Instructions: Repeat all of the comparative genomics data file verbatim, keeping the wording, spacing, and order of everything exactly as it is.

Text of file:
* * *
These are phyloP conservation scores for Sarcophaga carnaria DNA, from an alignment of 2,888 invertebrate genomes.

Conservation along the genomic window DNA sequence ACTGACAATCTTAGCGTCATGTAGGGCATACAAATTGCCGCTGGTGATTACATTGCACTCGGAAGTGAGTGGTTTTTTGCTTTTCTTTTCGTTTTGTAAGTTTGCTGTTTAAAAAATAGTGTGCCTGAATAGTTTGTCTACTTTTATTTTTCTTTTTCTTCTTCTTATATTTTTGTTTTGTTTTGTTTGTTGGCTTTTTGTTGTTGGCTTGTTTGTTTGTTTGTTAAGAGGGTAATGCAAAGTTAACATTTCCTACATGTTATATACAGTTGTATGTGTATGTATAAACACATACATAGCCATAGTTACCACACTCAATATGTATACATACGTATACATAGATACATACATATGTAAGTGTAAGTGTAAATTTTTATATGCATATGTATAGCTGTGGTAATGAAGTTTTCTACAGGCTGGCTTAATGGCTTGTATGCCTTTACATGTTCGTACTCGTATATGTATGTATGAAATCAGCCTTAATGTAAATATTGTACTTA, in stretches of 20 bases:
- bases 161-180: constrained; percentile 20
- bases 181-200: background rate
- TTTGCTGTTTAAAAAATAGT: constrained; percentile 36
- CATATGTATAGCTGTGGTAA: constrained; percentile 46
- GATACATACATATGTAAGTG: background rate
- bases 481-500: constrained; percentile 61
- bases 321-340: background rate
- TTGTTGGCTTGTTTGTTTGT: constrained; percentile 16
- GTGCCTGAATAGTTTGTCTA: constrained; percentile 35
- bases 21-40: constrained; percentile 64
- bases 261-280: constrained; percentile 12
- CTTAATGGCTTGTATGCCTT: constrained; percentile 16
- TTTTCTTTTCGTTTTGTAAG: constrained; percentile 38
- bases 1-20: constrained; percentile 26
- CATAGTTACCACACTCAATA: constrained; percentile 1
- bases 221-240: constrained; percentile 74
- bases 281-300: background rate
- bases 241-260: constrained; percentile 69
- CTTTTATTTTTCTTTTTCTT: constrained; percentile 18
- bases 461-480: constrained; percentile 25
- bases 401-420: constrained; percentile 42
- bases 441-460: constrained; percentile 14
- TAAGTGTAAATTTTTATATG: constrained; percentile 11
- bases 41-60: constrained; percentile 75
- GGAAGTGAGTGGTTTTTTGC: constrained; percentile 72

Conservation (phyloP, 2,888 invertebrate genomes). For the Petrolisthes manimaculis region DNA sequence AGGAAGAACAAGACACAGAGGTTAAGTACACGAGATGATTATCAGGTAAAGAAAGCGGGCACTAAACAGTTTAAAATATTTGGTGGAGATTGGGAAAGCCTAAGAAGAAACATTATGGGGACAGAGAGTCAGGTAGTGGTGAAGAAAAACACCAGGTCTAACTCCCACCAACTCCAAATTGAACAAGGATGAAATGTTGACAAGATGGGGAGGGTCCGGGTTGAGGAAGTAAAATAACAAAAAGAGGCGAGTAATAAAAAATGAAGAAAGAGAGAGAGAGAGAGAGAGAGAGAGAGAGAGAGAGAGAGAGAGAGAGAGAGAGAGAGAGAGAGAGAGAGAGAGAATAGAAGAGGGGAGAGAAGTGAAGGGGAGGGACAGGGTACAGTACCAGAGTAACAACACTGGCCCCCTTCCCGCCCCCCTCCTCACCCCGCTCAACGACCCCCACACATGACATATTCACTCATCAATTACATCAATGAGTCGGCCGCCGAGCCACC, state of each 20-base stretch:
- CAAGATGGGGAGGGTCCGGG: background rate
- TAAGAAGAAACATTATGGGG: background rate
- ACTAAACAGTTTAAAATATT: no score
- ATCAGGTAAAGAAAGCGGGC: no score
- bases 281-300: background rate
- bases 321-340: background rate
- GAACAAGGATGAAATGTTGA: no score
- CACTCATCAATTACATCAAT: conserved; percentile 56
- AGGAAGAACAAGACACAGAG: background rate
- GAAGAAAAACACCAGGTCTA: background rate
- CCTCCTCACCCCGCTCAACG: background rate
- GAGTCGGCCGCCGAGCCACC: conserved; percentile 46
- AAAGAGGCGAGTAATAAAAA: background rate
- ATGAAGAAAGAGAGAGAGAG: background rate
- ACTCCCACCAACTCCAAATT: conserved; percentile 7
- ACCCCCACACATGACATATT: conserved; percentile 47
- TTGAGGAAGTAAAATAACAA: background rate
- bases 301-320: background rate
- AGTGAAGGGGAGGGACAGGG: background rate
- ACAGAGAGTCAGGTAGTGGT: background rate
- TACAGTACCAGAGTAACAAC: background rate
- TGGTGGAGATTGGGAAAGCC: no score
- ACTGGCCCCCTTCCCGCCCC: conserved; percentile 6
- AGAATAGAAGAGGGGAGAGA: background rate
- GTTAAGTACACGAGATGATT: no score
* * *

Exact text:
These are phyloP conservation scores for Sarcophaga carnaria DNA, from an alignment of 2,888 invertebrate genomes.

Conservation along the genomic window DNA sequence ACTGACAATCTTAGCGTCATGTAGGGCATACAAATTGCCGCTGGTGATTACATTGCACTCGGAAGTGAGTGGTTTTTTGCTTTTCTTTTCGTTTTGTAAGTTTGCTGTTTAAAAAATAGTGTGCCTGAATAGTTTGTCTACTTTTATTTTTCTTTTTCTTCTTCTTATATTTTTGTTTTGTTTTGTTTGTTGGCTTTTTGTTGTTGGCTTGTTTGTTTGTTTGTTAAGAGGGTAATGCAAAGTTAACATTTCCTACATGTTATATACAGTTGTATGTGTATGTATAAACACATACATAGCCATAGTTACCACACTCAATATGTATACATACGTATACATAGATACATACATATGTAAGTGTAAGTGTAAATTTTTATATGCATATGTATAGCTGTGGTAATGAAGTTTTCTACAGGCTGGCTTAATGGCTTGTATGCCTTTACATGTTCGTACTCGTATATGTATGTATGAAATCAGCCTTAATGTAAATATTGTACTTA, in stretches of 20 bases:
- bases 161-180: constrained; percentile 20
- bases 181-200: background rate
- TTTGCTGTTTAAAAAATAGT: constrained; percentile 36
- CATATGTATAGCTGTGGTAA: constrained; percentile 46
- GATACATACATATGTAAGTG: background rate
- bases 481-500: constrained; percentile 61
- bases 321-340: background rate
- TTGTTGGCTTGTTTGTTTGT: constrained; percentile 16
- GTGCCTGAATAGTTTGTCTA: constrained; percentile 35
- bases 21-40: constrained; percentile 64
- bases 261-280: constrained; percentile 12
- CTTAATGGCTTGTATGCCTT: constrained; percentile 16
- TTTTCTTTTCGTTTTGTAAG: constrained; percentile 38
- bases 1-20: constrained; percentile 26
- CATAGTTACCACACTCAATA: constrained; percentile 1
- bases 221-240: constrained; percentile 74
- bases 281-300: background rate
- bases 241-260: constrained; percentile 69
- CTTTTATTTTTCTTTTTCTT: constrained; percentile 18
- bases 461-480: constrained; percentile 25
- bases 401-420: constrained; percentile 42
- bases 441-460: constrained; percentile 14
- TAAGTGTAAATTTTTATATG: constrained; percentile 11
- bases 41-60: constrained; percentile 75
- GGAAGTGAGTGGTTTTTTGC: constrained; percentile 72

Conservation (phyloP, 2,888 invertebrate genomes). For the Petrolisthes manimaculis region DNA sequence AGGAAGAACAAGACACAGAGGTTAAGTACACGAGATGATTATCAGGTAAAGAAAGCGGGCACTAAACAGTTTAAAATATTTGGTGGAGATTGGGAAAGCCTAAGAAGAAACATTATGGGGACAGAGAGTCAGGTAGTGGTGAAGAAAAACACCAGGTCTAACTCCCACCAACTCCAAATTGAACAAGGATGAAATGTTGACAAGATGGGGAGGGTCCGGGTTGAGGAAGTAAAATAACAAAAAGAGGCGAGTAATAAAAAATGAAGAAAGAGAGAGAGAGAGAGAGAGAGAGAGAGAGAGAGAGAGAGAGAGAGAGAGAGAGAGAGAGAGAGAGAGAGAGAGAATAGAAGAGGGGAGAGAAGTGAAGGGGAGGGACAGGGTACAGTACCAGAGTAACAACACTGGCCCCCTTCCCGCCCCCCTCCTCACCCCGCTCAACGACCCCCACACATGACATATTCACTCATCAATTACATCAATGAGTCGGCCGCCGAGCCACC, state of each 20-base stretch:
- CAAGATGGGGAGGGTCCGGG: background rate
- TAAGAAGAAACATTATGGGG: background rate
- ACTAAACAGTTTAAAATATT: no score
- ATCAGGTAAAGAAAGCGGGC: no score
- bases 281-300: background rate
- bases 321-340: background rate
- GAACAAGGATGAAATGTTGA: no score
- CACTCATCAATTACATCAAT: conserved; percentile 56
- AGGAAGAACAAGACACAGAG: background rate
- GAAGAAAAACACCAGGTCTA: background rate
- CCTCCTCACCCCGCTCAACG: background rate
- GAGTCGGCCGCCGAGCCACC: conserved; percentile 46
- AAAGAGGCGAGTAATAAAAA: background rate
- ATGAAGAAAGAGAGAGAGAG: background rate
- ACTCCCACCAACTCCAAATT: conserved; percentile 7
- ACCCCCACACATGACATATT: conserved; percentile 47
- TTGAGGAAGTAAAATAACAA: background rate
- bases 301-320: background rate
- AGTGAAGGGGAGGGACAGGG: background rate
- ACAGAGAGTCAGGTAGTGGT: background rate
- TACAGTACCAGAGTAACAAC: background rate
- TGGTGGAGATTGGGAAAGCC: no score
- ACTGGCCCCCTTCCCGCCCC: conserved; percentile 6
- AGAATAGAAGAGGGGAGAGA: background rate
- GTTAAGTACACGAGATGATT: no score